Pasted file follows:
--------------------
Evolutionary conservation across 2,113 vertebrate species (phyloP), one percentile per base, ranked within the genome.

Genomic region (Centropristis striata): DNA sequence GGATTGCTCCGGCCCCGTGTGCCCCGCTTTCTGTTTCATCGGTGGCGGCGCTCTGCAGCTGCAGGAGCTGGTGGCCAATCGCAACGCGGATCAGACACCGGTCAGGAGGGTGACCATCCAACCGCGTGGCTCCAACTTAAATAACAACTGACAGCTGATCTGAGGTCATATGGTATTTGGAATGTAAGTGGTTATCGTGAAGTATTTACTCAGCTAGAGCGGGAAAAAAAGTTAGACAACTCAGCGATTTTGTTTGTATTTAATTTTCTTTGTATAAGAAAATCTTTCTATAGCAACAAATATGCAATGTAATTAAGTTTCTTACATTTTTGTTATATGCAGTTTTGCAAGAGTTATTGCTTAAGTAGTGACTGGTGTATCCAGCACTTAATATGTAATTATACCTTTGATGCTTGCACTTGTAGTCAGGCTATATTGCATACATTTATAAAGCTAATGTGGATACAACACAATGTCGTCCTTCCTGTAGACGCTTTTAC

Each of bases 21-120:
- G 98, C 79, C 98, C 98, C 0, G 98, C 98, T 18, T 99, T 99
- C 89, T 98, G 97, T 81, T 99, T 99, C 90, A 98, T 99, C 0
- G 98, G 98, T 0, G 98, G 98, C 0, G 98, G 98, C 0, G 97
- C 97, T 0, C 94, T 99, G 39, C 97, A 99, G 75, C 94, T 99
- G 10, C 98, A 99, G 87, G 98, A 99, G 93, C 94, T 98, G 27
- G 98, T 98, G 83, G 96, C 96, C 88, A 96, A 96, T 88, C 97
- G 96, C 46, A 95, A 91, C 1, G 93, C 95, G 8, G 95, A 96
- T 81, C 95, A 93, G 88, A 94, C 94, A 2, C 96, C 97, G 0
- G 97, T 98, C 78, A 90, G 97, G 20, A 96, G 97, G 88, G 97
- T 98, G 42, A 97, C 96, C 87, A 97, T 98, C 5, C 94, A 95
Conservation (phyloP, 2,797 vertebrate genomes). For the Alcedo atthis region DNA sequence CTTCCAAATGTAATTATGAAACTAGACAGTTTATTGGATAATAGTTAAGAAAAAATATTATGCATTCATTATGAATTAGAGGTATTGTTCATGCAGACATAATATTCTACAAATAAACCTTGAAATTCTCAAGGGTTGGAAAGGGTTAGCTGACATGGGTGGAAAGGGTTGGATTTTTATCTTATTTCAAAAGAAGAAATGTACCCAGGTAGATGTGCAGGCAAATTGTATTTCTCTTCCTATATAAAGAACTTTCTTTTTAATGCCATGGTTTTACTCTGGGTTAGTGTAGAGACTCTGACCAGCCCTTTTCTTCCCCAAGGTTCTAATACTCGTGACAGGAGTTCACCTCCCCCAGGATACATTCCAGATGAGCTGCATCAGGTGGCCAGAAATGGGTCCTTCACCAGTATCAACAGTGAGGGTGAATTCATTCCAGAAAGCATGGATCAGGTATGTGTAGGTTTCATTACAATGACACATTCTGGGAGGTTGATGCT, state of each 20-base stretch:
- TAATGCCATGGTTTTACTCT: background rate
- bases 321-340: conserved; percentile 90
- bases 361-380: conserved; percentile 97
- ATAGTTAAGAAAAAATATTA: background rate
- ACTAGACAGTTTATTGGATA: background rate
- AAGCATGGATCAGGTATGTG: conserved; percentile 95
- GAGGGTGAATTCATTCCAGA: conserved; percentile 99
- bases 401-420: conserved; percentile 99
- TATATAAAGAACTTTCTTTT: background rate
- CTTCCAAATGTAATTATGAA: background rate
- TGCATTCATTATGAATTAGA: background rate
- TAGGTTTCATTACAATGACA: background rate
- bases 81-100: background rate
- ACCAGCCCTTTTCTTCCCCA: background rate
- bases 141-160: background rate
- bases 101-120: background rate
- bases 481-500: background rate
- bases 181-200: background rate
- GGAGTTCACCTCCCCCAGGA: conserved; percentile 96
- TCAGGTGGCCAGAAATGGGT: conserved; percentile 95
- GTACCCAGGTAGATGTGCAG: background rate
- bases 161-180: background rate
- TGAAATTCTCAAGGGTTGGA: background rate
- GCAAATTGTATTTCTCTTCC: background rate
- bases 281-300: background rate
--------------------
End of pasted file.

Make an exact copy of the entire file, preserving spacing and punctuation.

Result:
Evolutionary conservation across 2,113 vertebrate species (phyloP), one percentile per base, ranked within the genome.

Genomic region (Centropristis striata): DNA sequence GGATTGCTCCGGCCCCGTGTGCCCCGCTTTCTGTTTCATCGGTGGCGGCGCTCTGCAGCTGCAGGAGCTGGTGGCCAATCGCAACGCGGATCAGACACCGGTCAGGAGGGTGACCATCCAACCGCGTGGCTCCAACTTAAATAACAACTGACAGCTGATCTGAGGTCATATGGTATTTGGAATGTAAGTGGTTATCGTGAAGTATTTACTCAGCTAGAGCGGGAAAAAAAGTTAGACAACTCAGCGATTTTGTTTGTATTTAATTTTCTTTGTATAAGAAAATCTTTCTATAGCAACAAATATGCAATGTAATTAAGTTTCTTACATTTTTGTTATATGCAGTTTTGCAAGAGTTATTGCTTAAGTAGTGACTGGTGTATCCAGCACTTAATATGTAATTATACCTTTGATGCTTGCACTTGTAGTCAGGCTATATTGCATACATTTATAAAGCTAATGTGGATACAACACAATGTCGTCCTTCCTGTAGACGCTTTTAC

Each of bases 21-120:
- G 98, C 79, C 98, C 98, C 0, G 98, C 98, T 18, T 99, T 99
- C 89, T 98, G 97, T 81, T 99, T 99, C 90, A 98, T 99, C 0
- G 98, G 98, T 0, G 98, G 98, C 0, G 98, G 98, C 0, G 97
- C 97, T 0, C 94, T 99, G 39, C 97, A 99, G 75, C 94, T 99
- G 10, C 98, A 99, G 87, G 98, A 99, G 93, C 94, T 98, G 27
- G 98, T 98, G 83, G 96, C 96, C 88, A 96, A 96, T 88, C 97
- G 96, C 46, A 95, A 91, C 1, G 93, C 95, G 8, G 95, A 96
- T 81, C 95, A 93, G 88, A 94, C 94, A 2, C 96, C 97, G 0
- G 97, T 98, C 78, A 90, G 97, G 20, A 96, G 97, G 88, G 97
- T 98, G 42, A 97, C 96, C 87, A 97, T 98, C 5, C 94, A 95
Conservation (phyloP, 2,797 vertebrate genomes). For the Alcedo atthis region DNA sequence CTTCCAAATGTAATTATGAAACTAGACAGTTTATTGGATAATAGTTAAGAAAAAATATTATGCATTCATTATGAATTAGAGGTATTGTTCATGCAGACATAATATTCTACAAATAAACCTTGAAATTCTCAAGGGTTGGAAAGGGTTAGCTGACATGGGTGGAAAGGGTTGGATTTTTATCTTATTTCAAAAGAAGAAATGTACCCAGGTAGATGTGCAGGCAAATTGTATTTCTCTTCCTATATAAAGAACTTTCTTTTTAATGCCATGGTTTTACTCTGGGTTAGTGTAGAGACTCTGACCAGCCCTTTTCTTCCCCAAGGTTCTAATACTCGTGACAGGAGTTCACCTCCCCCAGGATACATTCCAGATGAGCTGCATCAGGTGGCCAGAAATGGGTCCTTCACCAGTATCAACAGTGAGGGTGAATTCATTCCAGAAAGCATGGATCAGGTATGTGTAGGTTTCATTACAATGACACATTCTGGGAGGTTGATGCT, state of each 20-base stretch:
- TAATGCCATGGTTTTACTCT: background rate
- bases 321-340: conserved; percentile 90
- bases 361-380: conserved; percentile 97
- ATAGTTAAGAAAAAATATTA: background rate
- ACTAGACAGTTTATTGGATA: background rate
- AAGCATGGATCAGGTATGTG: conserved; percentile 95
- GAGGGTGAATTCATTCCAGA: conserved; percentile 99
- bases 401-420: conserved; percentile 99
- TATATAAAGAACTTTCTTTT: background rate
- CTTCCAAATGTAATTATGAA: background rate
- TGCATTCATTATGAATTAGA: background rate
- TAGGTTTCATTACAATGACA: background rate
- bases 81-100: background rate
- ACCAGCCCTTTTCTTCCCCA: background rate
- bases 141-160: background rate
- bases 101-120: background rate
- bases 481-500: background rate
- bases 181-200: background rate
- GGAGTTCACCTCCCCCAGGA: conserved; percentile 96
- TCAGGTGGCCAGAAATGGGT: conserved; percentile 95
- GTACCCAGGTAGATGTGCAG: background rate
- bases 161-180: background rate
- TGAAATTCTCAAGGGTTGGA: background rate
- GCAAATTGTATTTCTCTTCC: background rate
- bases 281-300: background rate